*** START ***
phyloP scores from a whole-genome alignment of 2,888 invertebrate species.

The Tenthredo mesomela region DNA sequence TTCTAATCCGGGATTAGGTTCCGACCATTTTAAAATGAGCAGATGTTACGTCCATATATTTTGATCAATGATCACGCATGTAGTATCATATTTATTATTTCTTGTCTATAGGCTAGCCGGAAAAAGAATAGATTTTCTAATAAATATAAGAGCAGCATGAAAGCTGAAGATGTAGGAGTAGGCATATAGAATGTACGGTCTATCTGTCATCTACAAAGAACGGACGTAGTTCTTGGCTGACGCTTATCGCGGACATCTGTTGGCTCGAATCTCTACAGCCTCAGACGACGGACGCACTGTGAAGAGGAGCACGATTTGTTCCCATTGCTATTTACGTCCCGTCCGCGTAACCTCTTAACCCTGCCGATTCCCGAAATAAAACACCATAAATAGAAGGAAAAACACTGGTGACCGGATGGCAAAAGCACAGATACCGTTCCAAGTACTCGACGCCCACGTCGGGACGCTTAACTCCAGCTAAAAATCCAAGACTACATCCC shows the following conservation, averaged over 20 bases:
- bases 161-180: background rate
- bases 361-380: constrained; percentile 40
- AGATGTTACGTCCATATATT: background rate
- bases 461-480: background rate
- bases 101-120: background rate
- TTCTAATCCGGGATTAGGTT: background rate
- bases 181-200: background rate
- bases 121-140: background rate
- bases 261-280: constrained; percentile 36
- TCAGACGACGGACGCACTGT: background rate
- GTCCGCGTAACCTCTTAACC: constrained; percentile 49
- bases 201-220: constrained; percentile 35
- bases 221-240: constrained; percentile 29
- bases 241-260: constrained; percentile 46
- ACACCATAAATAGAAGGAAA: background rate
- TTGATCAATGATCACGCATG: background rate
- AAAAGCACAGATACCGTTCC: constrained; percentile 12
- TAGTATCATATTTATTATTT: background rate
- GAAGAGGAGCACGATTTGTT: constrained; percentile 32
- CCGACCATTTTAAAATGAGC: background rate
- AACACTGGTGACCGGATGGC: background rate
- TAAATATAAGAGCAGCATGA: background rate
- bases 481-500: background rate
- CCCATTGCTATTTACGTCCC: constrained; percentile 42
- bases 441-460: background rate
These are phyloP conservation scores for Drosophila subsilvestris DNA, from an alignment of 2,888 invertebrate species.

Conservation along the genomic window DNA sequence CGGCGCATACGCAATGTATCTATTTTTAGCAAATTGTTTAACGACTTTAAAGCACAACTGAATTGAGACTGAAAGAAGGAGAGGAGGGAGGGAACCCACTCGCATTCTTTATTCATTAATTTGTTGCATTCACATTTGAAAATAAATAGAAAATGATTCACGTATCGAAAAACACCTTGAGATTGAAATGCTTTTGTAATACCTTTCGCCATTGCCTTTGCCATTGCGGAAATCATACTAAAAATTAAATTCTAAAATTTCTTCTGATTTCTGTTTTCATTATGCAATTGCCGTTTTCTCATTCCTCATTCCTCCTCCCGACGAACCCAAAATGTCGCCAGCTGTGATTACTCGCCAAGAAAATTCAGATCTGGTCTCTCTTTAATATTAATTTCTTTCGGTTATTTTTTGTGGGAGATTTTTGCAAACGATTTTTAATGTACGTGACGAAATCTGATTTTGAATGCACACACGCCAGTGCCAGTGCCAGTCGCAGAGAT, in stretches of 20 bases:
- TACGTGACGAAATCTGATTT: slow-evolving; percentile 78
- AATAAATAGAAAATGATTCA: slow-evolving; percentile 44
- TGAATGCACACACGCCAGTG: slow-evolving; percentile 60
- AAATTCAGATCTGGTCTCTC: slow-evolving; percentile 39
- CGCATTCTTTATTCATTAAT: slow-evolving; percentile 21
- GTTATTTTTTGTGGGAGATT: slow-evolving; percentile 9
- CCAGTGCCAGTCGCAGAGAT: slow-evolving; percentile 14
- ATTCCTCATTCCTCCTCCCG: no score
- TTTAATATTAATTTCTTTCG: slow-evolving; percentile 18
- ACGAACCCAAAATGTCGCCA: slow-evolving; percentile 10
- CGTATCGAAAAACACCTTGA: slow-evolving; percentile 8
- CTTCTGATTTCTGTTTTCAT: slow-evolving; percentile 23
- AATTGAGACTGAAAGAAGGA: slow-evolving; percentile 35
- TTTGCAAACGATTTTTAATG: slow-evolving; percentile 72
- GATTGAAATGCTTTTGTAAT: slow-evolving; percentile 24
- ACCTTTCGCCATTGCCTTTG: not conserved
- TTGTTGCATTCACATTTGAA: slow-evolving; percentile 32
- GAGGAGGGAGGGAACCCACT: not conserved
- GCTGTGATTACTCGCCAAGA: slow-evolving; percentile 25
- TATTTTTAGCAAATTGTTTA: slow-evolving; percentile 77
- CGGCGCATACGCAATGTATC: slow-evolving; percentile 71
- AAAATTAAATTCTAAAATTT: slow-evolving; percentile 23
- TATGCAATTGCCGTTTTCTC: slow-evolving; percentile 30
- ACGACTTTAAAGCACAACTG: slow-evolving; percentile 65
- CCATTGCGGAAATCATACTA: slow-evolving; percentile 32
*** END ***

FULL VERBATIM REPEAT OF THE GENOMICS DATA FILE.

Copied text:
phyloP scores from a whole-genome alignment of 2,888 invertebrate species.

The Tenthredo mesomela region DNA sequence TTCTAATCCGGGATTAGGTTCCGACCATTTTAAAATGAGCAGATGTTACGTCCATATATTTTGATCAATGATCACGCATGTAGTATCATATTTATTATTTCTTGTCTATAGGCTAGCCGGAAAAAGAATAGATTTTCTAATAAATATAAGAGCAGCATGAAAGCTGAAGATGTAGGAGTAGGCATATAGAATGTACGGTCTATCTGTCATCTACAAAGAACGGACGTAGTTCTTGGCTGACGCTTATCGCGGACATCTGTTGGCTCGAATCTCTACAGCCTCAGACGACGGACGCACTGTGAAGAGGAGCACGATTTGTTCCCATTGCTATTTACGTCCCGTCCGCGTAACCTCTTAACCCTGCCGATTCCCGAAATAAAACACCATAAATAGAAGGAAAAACACTGGTGACCGGATGGCAAAAGCACAGATACCGTTCCAAGTACTCGACGCCCACGTCGGGACGCTTAACTCCAGCTAAAAATCCAAGACTACATCCC shows the following conservation, averaged over 20 bases:
- bases 161-180: background rate
- bases 361-380: constrained; percentile 40
- AGATGTTACGTCCATATATT: background rate
- bases 461-480: background rate
- bases 101-120: background rate
- TTCTAATCCGGGATTAGGTT: background rate
- bases 181-200: background rate
- bases 121-140: background rate
- bases 261-280: constrained; percentile 36
- TCAGACGACGGACGCACTGT: background rate
- GTCCGCGTAACCTCTTAACC: constrained; percentile 49
- bases 201-220: constrained; percentile 35
- bases 221-240: constrained; percentile 29
- bases 241-260: constrained; percentile 46
- ACACCATAAATAGAAGGAAA: background rate
- TTGATCAATGATCACGCATG: background rate
- AAAAGCACAGATACCGTTCC: constrained; percentile 12
- TAGTATCATATTTATTATTT: background rate
- GAAGAGGAGCACGATTTGTT: constrained; percentile 32
- CCGACCATTTTAAAATGAGC: background rate
- AACACTGGTGACCGGATGGC: background rate
- TAAATATAAGAGCAGCATGA: background rate
- bases 481-500: background rate
- CCCATTGCTATTTACGTCCC: constrained; percentile 42
- bases 441-460: background rate
These are phyloP conservation scores for Drosophila subsilvestris DNA, from an alignment of 2,888 invertebrate species.

Conservation along the genomic window DNA sequence CGGCGCATACGCAATGTATCTATTTTTAGCAAATTGTTTAACGACTTTAAAGCACAACTGAATTGAGACTGAAAGAAGGAGAGGAGGGAGGGAACCCACTCGCATTCTTTATTCATTAATTTGTTGCATTCACATTTGAAAATAAATAGAAAATGATTCACGTATCGAAAAACACCTTGAGATTGAAATGCTTTTGTAATACCTTTCGCCATTGCCTTTGCCATTGCGGAAATCATACTAAAAATTAAATTCTAAAATTTCTTCTGATTTCTGTTTTCATTATGCAATTGCCGTTTTCTCATTCCTCATTCCTCCTCCCGACGAACCCAAAATGTCGCCAGCTGTGATTACTCGCCAAGAAAATTCAGATCTGGTCTCTCTTTAATATTAATTTCTTTCGGTTATTTTTTGTGGGAGATTTTTGCAAACGATTTTTAATGTACGTGACGAAATCTGATTTTGAATGCACACACGCCAGTGCCAGTGCCAGTCGCAGAGAT, in stretches of 20 bases:
- TACGTGACGAAATCTGATTT: slow-evolving; percentile 78
- AATAAATAGAAAATGATTCA: slow-evolving; percentile 44
- TGAATGCACACACGCCAGTG: slow-evolving; percentile 60
- AAATTCAGATCTGGTCTCTC: slow-evolving; percentile 39
- CGCATTCTTTATTCATTAAT: slow-evolving; percentile 21
- GTTATTTTTTGTGGGAGATT: slow-evolving; percentile 9
- CCAGTGCCAGTCGCAGAGAT: slow-evolving; percentile 14
- ATTCCTCATTCCTCCTCCCG: no score
- TTTAATATTAATTTCTTTCG: slow-evolving; percentile 18
- ACGAACCCAAAATGTCGCCA: slow-evolving; percentile 10
- CGTATCGAAAAACACCTTGA: slow-evolving; percentile 8
- CTTCTGATTTCTGTTTTCAT: slow-evolving; percentile 23
- AATTGAGACTGAAAGAAGGA: slow-evolving; percentile 35
- TTTGCAAACGATTTTTAATG: slow-evolving; percentile 72
- GATTGAAATGCTTTTGTAAT: slow-evolving; percentile 24
- ACCTTTCGCCATTGCCTTTG: not conserved
- TTGTTGCATTCACATTTGAA: slow-evolving; percentile 32
- GAGGAGGGAGGGAACCCACT: not conserved
- GCTGTGATTACTCGCCAAGA: slow-evolving; percentile 25
- TATTTTTAGCAAATTGTTTA: slow-evolving; percentile 77
- CGGCGCATACGCAATGTATC: slow-evolving; percentile 71
- AAAATTAAATTCTAAAATTT: slow-evolving; percentile 23
- TATGCAATTGCCGTTTTCTC: slow-evolving; percentile 30
- ACGACTTTAAAGCACAACTG: slow-evolving; percentile 65
- CCATTGCGGAAATCATACTA: slow-evolving; percentile 32